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Sunak: Nothing will stand in our way of getting Rwanda flights off the ground

23 Apr 2024 5 minute read
Prime Minister Rishi Sunak at press conference in response to the Supreme Court ruling that the Rwanda asylum policy is unlawful. Leon Neal/PA Wire

The Prime Minister has said “nothing will stand in our way” of getting flights off the ground after the Government’s Rwanda deportation plan passed through Parliament.

The House of Lords had been engaged in an extended tussle over the Safety of Rwanda (Asylum and Immigration) Bill on Monday, sending it back to the Commons five times in a bid to secure changes.

The unelected chamber ended the deadlock after MPs rejected a requirement that Rwanda could not be treated as safe until the secretary of state, having consulted an independent monitoring body, made a statement to Parliament to that effect.

The Government said the Lords amendment was “almost identical” to the previous ones overturned by MPs.

‘Landmark legislation’

In a statement on Tuesday, Rishi Sunak said: “The passing of this landmark legislation is not just a step forward but a fundamental change in the global equation on migration.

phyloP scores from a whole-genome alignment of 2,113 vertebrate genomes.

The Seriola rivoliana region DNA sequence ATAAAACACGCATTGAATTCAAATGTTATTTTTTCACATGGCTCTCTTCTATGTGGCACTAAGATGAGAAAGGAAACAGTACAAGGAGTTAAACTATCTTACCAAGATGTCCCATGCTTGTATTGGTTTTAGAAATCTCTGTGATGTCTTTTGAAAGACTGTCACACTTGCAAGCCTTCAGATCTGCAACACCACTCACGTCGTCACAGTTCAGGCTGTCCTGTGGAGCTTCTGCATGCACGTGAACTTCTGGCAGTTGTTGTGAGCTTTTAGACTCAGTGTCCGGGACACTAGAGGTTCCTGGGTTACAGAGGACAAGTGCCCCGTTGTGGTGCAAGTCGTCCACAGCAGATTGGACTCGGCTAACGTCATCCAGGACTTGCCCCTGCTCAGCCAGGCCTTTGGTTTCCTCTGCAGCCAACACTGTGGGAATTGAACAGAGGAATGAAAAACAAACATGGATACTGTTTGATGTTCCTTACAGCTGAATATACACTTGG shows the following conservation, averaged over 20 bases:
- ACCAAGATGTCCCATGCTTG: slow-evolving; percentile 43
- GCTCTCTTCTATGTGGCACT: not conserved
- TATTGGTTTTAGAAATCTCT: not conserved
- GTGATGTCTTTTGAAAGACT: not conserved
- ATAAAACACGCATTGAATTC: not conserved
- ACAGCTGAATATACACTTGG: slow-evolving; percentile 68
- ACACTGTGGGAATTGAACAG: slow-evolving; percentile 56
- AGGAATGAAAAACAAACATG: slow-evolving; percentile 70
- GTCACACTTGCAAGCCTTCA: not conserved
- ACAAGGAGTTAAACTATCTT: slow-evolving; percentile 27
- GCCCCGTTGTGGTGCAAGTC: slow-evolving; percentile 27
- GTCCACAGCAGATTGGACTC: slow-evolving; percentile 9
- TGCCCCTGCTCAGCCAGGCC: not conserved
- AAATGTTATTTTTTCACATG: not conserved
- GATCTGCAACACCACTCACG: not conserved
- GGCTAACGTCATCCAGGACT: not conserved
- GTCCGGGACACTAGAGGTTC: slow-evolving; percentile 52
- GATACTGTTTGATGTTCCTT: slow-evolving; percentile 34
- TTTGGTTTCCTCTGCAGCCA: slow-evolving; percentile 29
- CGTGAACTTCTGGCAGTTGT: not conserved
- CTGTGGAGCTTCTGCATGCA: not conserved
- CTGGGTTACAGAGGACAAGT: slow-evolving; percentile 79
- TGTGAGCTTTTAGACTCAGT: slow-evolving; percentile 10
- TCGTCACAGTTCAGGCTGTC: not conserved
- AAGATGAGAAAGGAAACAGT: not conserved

“We introduced the Rwanda Bill to deter vulnerable migrants from making perilous crossings and break the business model of the criminal gangs who exploit them.

“The passing of this legislation will allow us to do that and make it very clear that if you come here illegally, you will not be able to stay.

“Our focus is to now get flights off the ground, and I am clear that nothing will stand in our way of doing that and saving lives.”

In a video posted to social media, Home Secretary James Cleverly said the Bill “will become law within days”.

He said: “The Act will prevent people from abusing the law by using false human rights claims to block removals.

“And it makes clear that the UK Parliament is sovereign, giving Government the power to reject interim blocking measures imposed by European courts.

“I promised to do what was necessary to clear the path for the first flight.

“That’s what we have done.

“Now we’re working day in and day out to get flights off the ground.”

Earlier in the upper House, the opposition did not press its demand for the Bill to include an exemption from removal for Afghan nationals who assisted British troops after what critics hailed as a concession.

A Home Office minister said the Government will not send those who are eligible under the Afghan Relocations and Assistance Policy (Arap) to Rwanda.

The new law aims to clear the way to send asylum seekers who cross the Channel in small boats on a one-way flight to Kigali.

Legal challenges

The legislation and a treaty with Rwanda are intended to prevent further legal challenges to the stalled scheme after the Supreme Court ruled the plan was unlawful.

As well as compelling judges to regard the east African country as safe, it would give ministers the power to ignore emergency injunctions.